Korn's Davis: 'We Were Dubstep Before There Was Dubstep'

Korn's Davis: 'We Were Dubstep Before There Was Dubstep'

Korn's Davis: 'We Were Dubstep Before There Was Dubstep'

If you ask lead singer Jonathan Davis, Korn's foray into dubstep is more natural than the band's metalhead fans might realize -- or admit.

"We were dubstep before there was dubstep," Davis says. "Tempos at 140 with half-time drums, huge bassed-out riffs. We used to bring out 120 subwoofers and line them across the whole front of the stage, 60 subs per side. We were all about the bass."

Korn mines those roots on its 10th album, "The Path of Totality" (Dec. 2, Roadrunner), enlisting the talents of the aggressive electronic genre's top producers, from poster boy Skrillex (aka Sonny Moore) to Noisia, one of its most respected experimental collectives, for an 11-track set that signifies more than an urgent new sound for the almost 20-year-old band. The Path of Totality also stands as dubstep's first official smash-up with its obvious cousin, hard rock. And if social media tests are any indication, the kids are more than ready for it.

"Probably the most active young audience out there is the dubstep audience, just as Korn's was when they first came on the scene," says Peter Katsis, the band's manager since its self-titled 1994 debut. "There's a reason why they're attracted to each other; why a guy like Skrillex went from [singing lead in a hardcore] band like From First to Last to doing what he's doing [today]."

Korn's interest in bass music started with Davis, a longtime DJ and student of new sounds. "I've been a fan of electronic music since the beginning," Davis says. "When I first heard Skrillex's stuff, I was blown away."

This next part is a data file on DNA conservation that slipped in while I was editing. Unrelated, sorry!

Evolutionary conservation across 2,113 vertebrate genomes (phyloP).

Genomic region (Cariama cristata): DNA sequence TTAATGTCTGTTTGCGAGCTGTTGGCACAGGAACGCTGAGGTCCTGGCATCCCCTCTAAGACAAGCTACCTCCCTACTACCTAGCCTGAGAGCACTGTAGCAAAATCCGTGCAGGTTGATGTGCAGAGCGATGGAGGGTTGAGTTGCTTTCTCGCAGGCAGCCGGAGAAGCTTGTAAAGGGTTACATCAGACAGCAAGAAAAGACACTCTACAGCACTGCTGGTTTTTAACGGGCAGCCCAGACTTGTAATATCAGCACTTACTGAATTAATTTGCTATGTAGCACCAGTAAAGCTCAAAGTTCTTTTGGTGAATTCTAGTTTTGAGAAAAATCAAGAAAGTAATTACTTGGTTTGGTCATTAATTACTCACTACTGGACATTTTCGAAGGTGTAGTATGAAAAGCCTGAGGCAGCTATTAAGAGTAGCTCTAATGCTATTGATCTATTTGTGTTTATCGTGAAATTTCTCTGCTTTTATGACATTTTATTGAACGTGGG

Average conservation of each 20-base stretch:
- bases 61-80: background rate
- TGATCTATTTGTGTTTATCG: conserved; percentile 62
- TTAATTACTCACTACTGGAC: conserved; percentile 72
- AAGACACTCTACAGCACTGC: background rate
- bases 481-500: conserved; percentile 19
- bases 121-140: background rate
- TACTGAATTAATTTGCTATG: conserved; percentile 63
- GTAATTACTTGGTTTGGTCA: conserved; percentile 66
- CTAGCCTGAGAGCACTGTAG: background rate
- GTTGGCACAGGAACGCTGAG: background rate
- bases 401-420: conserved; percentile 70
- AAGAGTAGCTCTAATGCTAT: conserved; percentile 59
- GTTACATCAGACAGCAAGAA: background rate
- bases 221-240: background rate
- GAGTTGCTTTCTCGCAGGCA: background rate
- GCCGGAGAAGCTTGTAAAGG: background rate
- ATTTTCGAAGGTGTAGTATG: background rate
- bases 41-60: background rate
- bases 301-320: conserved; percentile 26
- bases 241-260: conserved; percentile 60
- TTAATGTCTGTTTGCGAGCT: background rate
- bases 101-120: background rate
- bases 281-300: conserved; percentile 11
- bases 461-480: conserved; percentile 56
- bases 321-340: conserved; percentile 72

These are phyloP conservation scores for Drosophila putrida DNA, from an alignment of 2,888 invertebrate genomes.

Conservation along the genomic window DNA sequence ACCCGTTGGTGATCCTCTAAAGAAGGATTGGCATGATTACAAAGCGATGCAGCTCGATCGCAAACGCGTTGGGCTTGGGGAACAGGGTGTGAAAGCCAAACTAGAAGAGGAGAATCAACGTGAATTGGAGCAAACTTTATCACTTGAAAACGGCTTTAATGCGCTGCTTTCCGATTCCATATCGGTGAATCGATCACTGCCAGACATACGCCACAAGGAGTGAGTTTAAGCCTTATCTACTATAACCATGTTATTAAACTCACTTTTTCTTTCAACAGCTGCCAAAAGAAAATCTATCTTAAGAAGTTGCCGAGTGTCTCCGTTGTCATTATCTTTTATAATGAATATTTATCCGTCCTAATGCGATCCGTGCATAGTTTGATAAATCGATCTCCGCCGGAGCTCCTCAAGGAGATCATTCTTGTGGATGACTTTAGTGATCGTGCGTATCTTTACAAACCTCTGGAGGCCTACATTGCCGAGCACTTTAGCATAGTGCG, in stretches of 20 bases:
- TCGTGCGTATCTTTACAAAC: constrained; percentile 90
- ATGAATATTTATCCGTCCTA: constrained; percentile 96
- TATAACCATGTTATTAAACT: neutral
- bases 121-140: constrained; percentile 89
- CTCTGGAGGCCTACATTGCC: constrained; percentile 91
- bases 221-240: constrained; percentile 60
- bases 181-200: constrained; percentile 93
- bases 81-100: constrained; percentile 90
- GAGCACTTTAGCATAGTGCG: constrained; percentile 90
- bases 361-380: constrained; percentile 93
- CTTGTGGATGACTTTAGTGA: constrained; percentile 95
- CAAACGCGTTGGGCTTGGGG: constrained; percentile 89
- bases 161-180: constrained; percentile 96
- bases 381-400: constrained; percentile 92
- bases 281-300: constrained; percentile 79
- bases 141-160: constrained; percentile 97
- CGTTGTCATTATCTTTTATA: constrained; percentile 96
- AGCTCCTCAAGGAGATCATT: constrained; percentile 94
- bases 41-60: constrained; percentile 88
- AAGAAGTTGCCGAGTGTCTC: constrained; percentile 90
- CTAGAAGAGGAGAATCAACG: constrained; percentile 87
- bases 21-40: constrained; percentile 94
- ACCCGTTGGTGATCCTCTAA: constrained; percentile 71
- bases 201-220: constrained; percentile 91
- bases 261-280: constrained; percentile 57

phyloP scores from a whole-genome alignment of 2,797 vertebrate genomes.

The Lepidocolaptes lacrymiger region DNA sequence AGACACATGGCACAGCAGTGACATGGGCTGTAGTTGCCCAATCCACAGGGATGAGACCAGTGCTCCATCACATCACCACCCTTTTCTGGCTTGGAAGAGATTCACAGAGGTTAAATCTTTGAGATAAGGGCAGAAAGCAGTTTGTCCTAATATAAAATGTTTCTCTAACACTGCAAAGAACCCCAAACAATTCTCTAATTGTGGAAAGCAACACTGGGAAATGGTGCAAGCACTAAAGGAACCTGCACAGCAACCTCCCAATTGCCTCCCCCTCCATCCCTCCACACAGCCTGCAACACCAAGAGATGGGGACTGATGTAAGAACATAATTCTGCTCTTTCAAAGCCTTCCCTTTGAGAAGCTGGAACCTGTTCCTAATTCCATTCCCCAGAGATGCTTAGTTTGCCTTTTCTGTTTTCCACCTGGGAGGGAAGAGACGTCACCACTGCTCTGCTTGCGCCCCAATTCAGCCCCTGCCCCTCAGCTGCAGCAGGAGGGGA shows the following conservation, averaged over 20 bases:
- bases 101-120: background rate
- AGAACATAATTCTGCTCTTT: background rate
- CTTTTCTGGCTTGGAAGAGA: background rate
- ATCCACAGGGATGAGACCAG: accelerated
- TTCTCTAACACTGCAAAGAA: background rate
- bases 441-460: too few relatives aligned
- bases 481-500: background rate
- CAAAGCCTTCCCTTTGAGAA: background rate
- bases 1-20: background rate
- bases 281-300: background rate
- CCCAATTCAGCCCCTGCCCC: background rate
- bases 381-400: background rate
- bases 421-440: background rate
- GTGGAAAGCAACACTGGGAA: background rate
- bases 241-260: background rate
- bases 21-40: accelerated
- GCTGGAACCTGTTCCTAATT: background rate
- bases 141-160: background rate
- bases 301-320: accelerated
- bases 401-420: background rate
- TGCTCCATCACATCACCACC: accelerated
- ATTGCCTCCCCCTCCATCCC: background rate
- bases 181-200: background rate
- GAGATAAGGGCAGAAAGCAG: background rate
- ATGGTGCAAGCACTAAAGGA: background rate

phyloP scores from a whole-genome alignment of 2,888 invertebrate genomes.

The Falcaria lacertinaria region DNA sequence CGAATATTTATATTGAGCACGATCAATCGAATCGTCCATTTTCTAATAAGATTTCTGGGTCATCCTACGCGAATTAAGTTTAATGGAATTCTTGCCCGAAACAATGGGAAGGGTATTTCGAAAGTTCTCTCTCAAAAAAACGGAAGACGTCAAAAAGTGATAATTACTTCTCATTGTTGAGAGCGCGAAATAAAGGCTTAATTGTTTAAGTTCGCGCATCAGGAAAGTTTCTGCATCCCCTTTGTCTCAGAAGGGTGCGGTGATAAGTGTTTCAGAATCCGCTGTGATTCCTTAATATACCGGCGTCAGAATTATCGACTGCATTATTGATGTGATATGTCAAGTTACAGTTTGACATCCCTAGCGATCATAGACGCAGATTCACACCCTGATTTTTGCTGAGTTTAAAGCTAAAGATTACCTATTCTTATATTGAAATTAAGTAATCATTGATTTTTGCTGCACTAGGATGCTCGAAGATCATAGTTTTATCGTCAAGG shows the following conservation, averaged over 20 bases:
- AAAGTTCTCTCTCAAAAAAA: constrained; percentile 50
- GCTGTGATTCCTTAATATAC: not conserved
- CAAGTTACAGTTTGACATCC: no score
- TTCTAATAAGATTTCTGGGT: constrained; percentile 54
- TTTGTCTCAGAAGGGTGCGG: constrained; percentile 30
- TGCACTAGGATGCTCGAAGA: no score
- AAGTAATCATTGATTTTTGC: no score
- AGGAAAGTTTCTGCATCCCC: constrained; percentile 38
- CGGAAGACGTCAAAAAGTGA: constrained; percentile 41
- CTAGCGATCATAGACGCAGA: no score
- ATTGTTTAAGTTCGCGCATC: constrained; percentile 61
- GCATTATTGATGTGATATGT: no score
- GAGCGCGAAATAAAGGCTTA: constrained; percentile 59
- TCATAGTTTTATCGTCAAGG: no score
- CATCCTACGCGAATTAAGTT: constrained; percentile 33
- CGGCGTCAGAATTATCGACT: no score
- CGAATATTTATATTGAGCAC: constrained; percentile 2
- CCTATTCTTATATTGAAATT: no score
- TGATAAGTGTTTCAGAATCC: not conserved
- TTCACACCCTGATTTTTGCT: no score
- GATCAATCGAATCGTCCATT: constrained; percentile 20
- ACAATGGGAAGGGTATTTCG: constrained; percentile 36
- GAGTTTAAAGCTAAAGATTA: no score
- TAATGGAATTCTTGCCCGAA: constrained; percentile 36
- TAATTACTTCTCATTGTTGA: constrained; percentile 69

Earlier this year, Davis tried playing some guitar riffs over Skrillex tracks, liked what he heard and got the rest of the band's blessing. "That's when I called Sonny, and he was like, 'Fuck yeah,'" Davis says.

Some studio time with Skrillex-meant more as an experiment than a formal album session-yielded three tracks, including "Get Up!," which Davis says took three-and-a-half hours to write and record. The incendiary track blends Skrillex's loose, half-time break beats and growling, stuttering bass sounds with Korn's moments of melody and Davis' own demon roar. The band premiered the song with Skrillex during his April 15 Coachella set and posted the studio version as a free, fan-only download on its Facebook page four days later.

"At first we said, 'You want to give it away? Really?'" Katsis recalls with a laugh.

In the end, the band's instincts proved sound. According to Katsis, Korn had about 4.5 million Facebook fans before the track posted: It now has 7.3 million, and the number keeps growing. "We have weekly online meetings, and when they pull those stats up on the screen it's really impressive. You almost have to do a double take," Roadrunner senior director of marketing Suzi Akyuz says.

"Obviously when we saw that happen, we said, 'What should we do? Should we make an EP?'" Katsis says. "'We want to go in this new direction and claim it for our own. It's struck a unique chord inside all of us, but how do we do it?' The answer ended up being a whole album."

Using Skrillex as a conduit, Korn reached out to a host of other young dubstep acts: Canadian-born Excision, whose flinty, metallic sound seemed a natural fit; former drum'n'bass producers 12th Planet and Downlink; U.K.-born Feed Me, who released his first full-length on Mau5trap this year.

"These kids are onto something completely innovative and new," Davis says. "It's pure and awesome and underground and heavy and different, not like stale-ass metal and rock'n'roll. I love them all, but the old-school metalheads are not open to change."

Korn has sold more than 19 million albums in the United States, according to Nielsen SoundScan, and even though Davis himself cites the potential for backlash, he says that so far on the band's 13-date tour -- which kicked off Nov. 3 in Boston -- everyone is getting along.

"It's really cool to see glow sticks at the show, to see dance music culture infiltrating and becoming one with the metal community," he says. "At the last show, there was one mosh pit where they were moshing, and another with kids doing glow stick tricks. They were taking turns and shit. I think we've opened up a new style that both sides are happy with."